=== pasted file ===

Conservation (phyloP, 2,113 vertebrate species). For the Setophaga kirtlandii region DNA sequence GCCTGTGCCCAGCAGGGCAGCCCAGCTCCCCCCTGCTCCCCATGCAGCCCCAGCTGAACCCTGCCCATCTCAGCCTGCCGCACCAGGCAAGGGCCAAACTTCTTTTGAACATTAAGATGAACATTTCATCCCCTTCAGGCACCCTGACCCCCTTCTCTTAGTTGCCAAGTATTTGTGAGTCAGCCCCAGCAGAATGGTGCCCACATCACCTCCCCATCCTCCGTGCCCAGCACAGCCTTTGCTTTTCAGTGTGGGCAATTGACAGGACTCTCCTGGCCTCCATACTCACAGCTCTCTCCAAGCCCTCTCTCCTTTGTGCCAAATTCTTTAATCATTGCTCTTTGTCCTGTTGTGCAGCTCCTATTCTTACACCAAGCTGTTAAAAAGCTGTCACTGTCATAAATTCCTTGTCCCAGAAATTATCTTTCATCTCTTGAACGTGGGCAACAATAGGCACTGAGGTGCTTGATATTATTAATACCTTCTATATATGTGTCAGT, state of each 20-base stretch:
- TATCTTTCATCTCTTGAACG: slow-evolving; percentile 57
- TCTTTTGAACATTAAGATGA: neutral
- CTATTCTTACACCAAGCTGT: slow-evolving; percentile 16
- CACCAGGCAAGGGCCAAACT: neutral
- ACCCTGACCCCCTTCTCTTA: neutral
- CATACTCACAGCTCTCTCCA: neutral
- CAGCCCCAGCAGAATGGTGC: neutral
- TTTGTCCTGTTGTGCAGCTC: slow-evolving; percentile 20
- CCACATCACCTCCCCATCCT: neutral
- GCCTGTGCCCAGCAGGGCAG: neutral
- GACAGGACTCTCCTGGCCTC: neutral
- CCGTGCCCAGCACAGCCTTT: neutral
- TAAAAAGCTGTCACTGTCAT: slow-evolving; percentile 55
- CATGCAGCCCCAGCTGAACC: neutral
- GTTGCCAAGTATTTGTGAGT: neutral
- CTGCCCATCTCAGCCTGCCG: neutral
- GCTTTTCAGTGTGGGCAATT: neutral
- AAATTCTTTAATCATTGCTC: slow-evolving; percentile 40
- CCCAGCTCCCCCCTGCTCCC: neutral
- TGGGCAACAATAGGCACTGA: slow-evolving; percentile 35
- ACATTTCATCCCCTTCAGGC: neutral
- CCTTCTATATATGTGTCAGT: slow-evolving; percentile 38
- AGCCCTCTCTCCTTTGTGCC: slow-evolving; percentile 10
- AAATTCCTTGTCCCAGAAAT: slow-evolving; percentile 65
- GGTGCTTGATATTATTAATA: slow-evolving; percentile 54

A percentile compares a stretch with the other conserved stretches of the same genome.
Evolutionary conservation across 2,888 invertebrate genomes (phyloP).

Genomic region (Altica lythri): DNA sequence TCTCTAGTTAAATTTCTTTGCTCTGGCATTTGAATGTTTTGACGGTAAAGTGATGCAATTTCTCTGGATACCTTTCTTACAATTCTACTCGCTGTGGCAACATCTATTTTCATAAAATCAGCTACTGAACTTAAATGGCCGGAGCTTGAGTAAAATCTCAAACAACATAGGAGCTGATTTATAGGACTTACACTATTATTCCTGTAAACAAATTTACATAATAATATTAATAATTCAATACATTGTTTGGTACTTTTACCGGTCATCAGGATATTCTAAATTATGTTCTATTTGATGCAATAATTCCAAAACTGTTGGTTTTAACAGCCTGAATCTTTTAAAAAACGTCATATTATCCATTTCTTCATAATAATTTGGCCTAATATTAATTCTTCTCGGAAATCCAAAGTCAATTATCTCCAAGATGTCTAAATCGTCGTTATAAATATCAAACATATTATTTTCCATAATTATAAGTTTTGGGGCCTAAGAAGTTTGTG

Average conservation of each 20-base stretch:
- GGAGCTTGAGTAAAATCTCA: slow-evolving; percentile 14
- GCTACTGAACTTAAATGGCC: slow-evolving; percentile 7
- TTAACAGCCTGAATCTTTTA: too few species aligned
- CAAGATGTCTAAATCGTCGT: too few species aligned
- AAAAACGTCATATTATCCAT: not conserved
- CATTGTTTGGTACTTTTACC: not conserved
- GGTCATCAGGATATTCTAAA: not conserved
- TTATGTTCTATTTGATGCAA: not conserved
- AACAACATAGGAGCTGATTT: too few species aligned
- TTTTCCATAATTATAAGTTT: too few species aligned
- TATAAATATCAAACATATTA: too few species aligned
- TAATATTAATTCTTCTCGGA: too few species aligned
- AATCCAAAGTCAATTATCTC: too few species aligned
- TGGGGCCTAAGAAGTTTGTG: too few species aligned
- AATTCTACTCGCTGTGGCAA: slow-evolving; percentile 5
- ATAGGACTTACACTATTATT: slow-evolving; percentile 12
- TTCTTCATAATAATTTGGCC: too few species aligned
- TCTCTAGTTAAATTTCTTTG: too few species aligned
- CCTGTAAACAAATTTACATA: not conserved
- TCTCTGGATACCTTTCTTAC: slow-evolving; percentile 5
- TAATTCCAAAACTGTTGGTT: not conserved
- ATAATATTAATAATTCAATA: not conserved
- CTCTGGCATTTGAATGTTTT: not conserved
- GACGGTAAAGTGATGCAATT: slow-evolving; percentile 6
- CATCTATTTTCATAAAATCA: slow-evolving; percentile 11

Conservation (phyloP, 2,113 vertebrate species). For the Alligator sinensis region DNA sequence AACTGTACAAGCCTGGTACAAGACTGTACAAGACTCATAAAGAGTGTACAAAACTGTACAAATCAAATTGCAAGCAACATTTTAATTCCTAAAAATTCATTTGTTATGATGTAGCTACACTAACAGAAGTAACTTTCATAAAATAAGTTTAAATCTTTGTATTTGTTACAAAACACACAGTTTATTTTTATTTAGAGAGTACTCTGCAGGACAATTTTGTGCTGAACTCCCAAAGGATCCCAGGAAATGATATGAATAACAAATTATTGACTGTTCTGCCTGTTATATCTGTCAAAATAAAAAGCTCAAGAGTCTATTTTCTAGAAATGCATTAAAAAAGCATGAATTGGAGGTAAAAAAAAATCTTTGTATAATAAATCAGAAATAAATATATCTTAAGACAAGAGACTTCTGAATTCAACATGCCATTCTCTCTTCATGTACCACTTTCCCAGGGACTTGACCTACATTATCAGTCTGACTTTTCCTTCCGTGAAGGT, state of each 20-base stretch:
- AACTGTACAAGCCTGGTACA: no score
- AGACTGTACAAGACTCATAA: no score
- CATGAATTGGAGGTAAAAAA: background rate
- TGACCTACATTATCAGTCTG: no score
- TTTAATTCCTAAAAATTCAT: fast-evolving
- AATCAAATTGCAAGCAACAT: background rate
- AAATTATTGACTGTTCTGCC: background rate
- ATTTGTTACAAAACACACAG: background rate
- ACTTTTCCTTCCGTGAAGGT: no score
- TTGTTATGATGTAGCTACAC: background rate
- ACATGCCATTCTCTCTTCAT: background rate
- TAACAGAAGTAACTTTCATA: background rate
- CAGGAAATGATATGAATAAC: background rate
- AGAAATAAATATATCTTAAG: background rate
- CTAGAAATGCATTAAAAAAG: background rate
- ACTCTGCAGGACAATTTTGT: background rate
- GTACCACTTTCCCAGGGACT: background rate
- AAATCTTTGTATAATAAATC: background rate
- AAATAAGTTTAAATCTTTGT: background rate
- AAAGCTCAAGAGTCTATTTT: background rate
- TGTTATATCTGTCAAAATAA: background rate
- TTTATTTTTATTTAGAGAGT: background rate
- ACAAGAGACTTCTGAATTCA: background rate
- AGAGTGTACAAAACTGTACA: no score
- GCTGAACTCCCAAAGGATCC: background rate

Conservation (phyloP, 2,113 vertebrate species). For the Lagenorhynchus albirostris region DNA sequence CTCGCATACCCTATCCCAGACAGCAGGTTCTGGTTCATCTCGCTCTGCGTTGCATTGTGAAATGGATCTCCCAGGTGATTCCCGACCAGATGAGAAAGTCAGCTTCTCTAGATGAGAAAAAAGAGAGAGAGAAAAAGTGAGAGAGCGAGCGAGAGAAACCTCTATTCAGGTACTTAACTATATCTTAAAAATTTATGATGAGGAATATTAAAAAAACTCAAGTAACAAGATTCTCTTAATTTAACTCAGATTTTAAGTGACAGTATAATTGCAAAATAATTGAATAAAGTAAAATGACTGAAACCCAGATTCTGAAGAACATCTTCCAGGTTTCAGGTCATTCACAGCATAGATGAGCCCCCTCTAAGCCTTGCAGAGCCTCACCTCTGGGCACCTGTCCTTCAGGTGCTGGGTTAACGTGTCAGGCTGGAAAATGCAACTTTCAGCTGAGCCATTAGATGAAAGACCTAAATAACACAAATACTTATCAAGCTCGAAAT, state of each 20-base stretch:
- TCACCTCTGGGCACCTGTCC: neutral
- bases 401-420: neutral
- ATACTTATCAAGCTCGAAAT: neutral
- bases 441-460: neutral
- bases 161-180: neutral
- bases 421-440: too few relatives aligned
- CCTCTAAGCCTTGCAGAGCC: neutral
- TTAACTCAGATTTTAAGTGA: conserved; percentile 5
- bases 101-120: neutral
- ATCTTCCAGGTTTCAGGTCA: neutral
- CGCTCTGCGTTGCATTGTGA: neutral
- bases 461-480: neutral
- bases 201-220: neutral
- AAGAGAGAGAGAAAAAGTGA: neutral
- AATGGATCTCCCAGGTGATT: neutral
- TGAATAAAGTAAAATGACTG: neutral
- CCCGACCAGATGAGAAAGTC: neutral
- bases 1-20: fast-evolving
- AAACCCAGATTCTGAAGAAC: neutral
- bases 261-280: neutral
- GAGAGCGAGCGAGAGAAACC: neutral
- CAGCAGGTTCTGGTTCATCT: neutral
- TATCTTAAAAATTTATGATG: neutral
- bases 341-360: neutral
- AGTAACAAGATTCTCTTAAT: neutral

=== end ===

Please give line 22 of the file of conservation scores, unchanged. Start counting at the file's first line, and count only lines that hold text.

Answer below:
- ACATTTCATCCCCTTCAGGC: neutral